“nomen Dei Jacob” I’ve deliberately set this one off at the end of the sentence so I can duplicate the ambiguity of the Latin.  I like to keep the Latin word order as much as possible, and in this case the verb, “protegat,” is front loaded.  I’m pretty confident that the subject is “nomen Dei Jacob” (may His Name protect you) but because “nomen” is neuter it can work as either subject or object.  In this case, “nomen” could be appositive to the direct object, “te,” so that you are the name of the God of Jacob.  Since the Latin word order encourages the double-entendre, I fought to preserve it.

Translating Psalms (18)

Translating texts you already know really well in English is cheating, but the twists and turns are always interesting.  And taking issue with phrases of translators is, like, 9/10ths of the fun of translating anyway.

“Caeli enarrant” (Psalm 18)

[1] In finem. Psalmus David.

Unto the end.  A Psalm of David.

[2] Caeli enarrant gloriam Dei, et opera manuum ejus annuntiat firmamentum.

The heavens tell out the glory of God, and the firmament announces the works of His hand.

[3] Dies diei eructat verbum, et nox nocti indicat scientiam.

Day of day bellows the word, and night of night indicates the knowledge. Continue reading Translating Psalms (18)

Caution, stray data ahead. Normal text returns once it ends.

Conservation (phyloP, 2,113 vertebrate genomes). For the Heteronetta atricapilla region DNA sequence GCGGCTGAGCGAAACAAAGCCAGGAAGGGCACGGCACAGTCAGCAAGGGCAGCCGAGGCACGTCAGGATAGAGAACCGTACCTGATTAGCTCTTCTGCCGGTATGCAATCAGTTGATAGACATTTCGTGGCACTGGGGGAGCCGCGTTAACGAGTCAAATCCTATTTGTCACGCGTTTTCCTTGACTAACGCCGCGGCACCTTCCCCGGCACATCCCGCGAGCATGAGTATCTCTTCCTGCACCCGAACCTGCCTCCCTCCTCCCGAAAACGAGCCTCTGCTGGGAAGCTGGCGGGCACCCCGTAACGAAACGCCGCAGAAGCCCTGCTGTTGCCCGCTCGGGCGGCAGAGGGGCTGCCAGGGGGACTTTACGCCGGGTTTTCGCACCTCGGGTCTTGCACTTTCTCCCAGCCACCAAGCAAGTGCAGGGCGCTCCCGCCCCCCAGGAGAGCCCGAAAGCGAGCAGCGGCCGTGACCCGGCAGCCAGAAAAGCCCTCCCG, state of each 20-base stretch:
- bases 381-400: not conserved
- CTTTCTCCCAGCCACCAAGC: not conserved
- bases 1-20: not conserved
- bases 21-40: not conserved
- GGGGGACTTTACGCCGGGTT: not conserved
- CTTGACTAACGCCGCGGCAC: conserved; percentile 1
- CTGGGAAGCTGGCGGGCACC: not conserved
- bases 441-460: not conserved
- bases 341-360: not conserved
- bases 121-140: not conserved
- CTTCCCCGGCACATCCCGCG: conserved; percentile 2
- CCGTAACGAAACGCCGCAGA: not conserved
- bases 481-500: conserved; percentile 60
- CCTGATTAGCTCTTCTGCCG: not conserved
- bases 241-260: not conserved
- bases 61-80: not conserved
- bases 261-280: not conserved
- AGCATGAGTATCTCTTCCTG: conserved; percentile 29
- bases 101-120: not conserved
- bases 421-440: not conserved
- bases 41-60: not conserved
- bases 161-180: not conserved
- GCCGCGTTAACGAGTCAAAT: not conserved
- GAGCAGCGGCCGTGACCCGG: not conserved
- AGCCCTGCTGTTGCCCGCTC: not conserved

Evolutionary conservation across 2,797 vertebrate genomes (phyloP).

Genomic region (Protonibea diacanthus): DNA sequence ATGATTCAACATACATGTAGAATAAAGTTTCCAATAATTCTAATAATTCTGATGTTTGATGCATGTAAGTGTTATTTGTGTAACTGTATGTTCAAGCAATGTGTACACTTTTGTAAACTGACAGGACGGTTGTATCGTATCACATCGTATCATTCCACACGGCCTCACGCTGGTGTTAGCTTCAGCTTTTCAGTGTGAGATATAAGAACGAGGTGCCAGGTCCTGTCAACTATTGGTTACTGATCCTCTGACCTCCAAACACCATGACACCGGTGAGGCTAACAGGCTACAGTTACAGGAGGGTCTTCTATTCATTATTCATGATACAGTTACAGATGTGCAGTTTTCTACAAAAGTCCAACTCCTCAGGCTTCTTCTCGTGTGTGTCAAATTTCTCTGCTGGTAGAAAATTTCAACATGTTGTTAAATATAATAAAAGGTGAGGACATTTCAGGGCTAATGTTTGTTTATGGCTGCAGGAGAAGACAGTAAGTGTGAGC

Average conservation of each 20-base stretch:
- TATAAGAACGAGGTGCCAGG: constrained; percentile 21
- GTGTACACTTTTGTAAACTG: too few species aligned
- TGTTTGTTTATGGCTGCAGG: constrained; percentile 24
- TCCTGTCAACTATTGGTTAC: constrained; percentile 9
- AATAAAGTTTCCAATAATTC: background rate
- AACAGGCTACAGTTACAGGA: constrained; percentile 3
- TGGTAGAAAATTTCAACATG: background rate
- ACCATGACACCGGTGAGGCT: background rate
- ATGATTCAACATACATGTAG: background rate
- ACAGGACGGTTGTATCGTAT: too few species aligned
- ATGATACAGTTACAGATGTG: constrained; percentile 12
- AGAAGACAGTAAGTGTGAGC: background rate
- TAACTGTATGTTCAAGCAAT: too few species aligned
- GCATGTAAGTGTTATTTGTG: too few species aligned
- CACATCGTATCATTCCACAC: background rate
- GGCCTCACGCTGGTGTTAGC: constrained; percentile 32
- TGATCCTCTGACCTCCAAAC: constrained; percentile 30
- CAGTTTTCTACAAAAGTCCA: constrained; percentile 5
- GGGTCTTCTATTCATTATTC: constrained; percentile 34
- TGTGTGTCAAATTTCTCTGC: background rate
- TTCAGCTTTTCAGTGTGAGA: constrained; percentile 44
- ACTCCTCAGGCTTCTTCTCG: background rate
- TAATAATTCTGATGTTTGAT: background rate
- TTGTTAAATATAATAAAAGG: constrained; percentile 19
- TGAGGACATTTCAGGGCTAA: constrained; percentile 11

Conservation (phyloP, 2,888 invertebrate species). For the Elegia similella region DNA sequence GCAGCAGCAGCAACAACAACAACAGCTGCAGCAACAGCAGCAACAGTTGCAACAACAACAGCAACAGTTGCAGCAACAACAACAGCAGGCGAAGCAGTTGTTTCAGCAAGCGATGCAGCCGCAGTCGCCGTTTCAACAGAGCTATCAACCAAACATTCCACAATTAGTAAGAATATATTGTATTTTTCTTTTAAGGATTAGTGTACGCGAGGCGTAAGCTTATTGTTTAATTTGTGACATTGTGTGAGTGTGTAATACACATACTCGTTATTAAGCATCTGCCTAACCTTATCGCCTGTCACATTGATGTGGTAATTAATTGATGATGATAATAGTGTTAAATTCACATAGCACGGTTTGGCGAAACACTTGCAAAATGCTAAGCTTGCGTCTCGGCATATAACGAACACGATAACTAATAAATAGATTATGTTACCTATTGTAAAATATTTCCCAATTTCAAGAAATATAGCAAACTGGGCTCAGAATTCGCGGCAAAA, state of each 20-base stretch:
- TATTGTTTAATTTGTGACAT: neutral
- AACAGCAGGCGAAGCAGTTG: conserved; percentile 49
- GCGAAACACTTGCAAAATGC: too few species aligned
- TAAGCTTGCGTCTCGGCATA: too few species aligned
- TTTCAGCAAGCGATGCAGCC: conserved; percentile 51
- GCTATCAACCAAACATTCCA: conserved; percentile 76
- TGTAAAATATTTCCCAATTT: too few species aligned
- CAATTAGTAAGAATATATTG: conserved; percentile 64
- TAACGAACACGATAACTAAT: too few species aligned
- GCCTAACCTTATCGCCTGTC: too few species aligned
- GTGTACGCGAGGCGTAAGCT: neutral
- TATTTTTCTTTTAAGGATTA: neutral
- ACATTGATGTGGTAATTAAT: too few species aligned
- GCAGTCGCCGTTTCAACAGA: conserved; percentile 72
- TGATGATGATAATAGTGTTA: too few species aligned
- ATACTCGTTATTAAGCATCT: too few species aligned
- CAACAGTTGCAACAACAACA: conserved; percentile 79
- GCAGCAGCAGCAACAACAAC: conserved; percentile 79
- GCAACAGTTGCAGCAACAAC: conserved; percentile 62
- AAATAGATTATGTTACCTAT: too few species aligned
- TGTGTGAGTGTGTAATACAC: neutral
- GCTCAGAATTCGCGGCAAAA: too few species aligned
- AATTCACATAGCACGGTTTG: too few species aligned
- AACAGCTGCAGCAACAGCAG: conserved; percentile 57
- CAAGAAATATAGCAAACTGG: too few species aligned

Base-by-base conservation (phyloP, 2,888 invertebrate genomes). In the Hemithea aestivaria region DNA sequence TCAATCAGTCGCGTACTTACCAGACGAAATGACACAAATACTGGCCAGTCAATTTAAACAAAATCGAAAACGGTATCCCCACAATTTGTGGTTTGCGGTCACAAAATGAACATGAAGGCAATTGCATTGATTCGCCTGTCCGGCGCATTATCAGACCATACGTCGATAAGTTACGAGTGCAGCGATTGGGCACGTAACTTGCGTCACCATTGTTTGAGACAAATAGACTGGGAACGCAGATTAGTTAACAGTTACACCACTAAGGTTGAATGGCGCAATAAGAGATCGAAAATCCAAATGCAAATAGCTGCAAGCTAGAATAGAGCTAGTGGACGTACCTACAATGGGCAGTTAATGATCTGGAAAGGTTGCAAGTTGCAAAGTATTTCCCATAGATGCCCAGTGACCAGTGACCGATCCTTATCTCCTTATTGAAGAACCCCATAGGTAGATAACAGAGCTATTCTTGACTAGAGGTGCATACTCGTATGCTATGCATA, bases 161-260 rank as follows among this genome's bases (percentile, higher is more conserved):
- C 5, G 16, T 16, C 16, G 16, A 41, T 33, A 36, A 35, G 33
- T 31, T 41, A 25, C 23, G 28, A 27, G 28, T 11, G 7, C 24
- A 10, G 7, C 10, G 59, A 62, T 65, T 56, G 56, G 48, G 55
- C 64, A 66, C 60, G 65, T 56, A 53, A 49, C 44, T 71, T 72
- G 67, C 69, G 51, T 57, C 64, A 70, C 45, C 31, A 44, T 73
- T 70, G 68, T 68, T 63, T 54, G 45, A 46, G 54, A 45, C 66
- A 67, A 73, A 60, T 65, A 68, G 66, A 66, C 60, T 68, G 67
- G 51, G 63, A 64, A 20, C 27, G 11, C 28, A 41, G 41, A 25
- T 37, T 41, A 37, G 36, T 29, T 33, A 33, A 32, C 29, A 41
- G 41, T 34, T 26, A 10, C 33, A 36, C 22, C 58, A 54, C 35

Translating Psalms (17)

Ouch.  Finally hit a long one.  -Deep Breath-

“Diligam te, Domine” (Psalm 17)

[1] In finem. Puero Domini David, qui locutus est Domino verba cantici hujus, in die qua eripuit eum Dominus de manu omnium inimicorum ejus, et de manu Saul, et dixit:

Unto the end.  To David, boy of the Lord, who spoke to the Lord the words of this canticle, on the day in which the Lord rescued him from the hand of all his enemies, and from the hand of Saul, and he said:

[2] Diligam te, Domine, fortitudo mea.

I shall love Thee, O Lord, my strength.

[3] Dominus firmamentum meum, et refugium meum, et liberator meus. Deus meus adjutor meus, et sperabo in eum; protector meus, et cornu salutis meae, et susceptor meus.

The Lord is my firmament, and my refuge, and my liberator.  My God is my helper and I shall hope in Him; my protector, and the horn of my salvation, and my sustainer. Continue reading Translating Psalms (17)

Translating Psalms (16)

It’s going to be funny when I finally get myself confused by the numbering and translate the same psalm twice without realizing it.

I am resisting the urge to go back and double-check my previous work, even though I caught myself making a funny, terrible mistake in this psalm.  Onward and upward, lest I never finish!

“Exaudi, Domine, justitiam” (Psalm 16)

[1] Oratio David. Exaudi, Domine, justitiam meam; intende deprecationem meam. Auribus percipe orationem meam, non in labiis dolosis.

An orison of David.  Hear, O Lord, my justice; attend to my prayer of warding.  With ears perceive my orison, not on deceitful lips.

[2] De vultu tuo judicium meum prodeat; oculi tui videant aequitates.

From Thy face let my judgment go forth; let Thine eyes see equities.

[3] Probasti cor meum, et visitasti nocte; igne me examinasti, et non est inventa in me iniquitas.

Thou has tested my heart, and hast visited by night; by fire hast Thou examined me, and there has not been found in me iniquity. Continue reading Translating Psalms (16)